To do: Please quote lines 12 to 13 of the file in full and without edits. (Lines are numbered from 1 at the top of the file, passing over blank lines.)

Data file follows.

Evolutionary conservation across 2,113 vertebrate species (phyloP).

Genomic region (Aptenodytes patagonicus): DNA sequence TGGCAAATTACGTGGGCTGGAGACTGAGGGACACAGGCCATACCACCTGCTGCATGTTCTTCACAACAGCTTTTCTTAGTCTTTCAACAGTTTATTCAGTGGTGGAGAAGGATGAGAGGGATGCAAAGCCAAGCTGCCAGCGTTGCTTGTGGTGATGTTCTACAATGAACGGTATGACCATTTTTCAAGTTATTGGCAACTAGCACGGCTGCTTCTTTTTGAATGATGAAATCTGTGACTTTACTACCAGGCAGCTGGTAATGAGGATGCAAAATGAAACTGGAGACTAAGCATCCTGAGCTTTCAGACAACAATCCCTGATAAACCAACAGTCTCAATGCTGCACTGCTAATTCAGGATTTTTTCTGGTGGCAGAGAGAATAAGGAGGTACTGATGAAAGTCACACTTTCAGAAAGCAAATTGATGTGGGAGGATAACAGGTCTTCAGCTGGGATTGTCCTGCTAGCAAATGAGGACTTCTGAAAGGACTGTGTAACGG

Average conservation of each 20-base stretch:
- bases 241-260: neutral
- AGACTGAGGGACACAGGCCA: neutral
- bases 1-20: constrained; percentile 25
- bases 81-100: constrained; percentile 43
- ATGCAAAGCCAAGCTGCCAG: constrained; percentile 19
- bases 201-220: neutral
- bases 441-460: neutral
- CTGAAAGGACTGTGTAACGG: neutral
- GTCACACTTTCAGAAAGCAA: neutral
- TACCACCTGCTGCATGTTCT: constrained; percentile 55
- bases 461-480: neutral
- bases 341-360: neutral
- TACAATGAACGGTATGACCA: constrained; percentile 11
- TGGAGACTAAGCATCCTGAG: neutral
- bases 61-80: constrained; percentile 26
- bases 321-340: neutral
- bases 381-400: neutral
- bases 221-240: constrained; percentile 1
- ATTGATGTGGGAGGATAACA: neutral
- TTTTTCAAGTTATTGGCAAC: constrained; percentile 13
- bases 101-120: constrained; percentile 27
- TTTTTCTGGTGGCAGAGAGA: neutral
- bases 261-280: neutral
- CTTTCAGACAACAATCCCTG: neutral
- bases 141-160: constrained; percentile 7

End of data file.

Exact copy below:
- GTCACACTTTCAGAAAGCAA: neutral
- TACCACCTGCTGCATGTTCT: constrained; percentile 55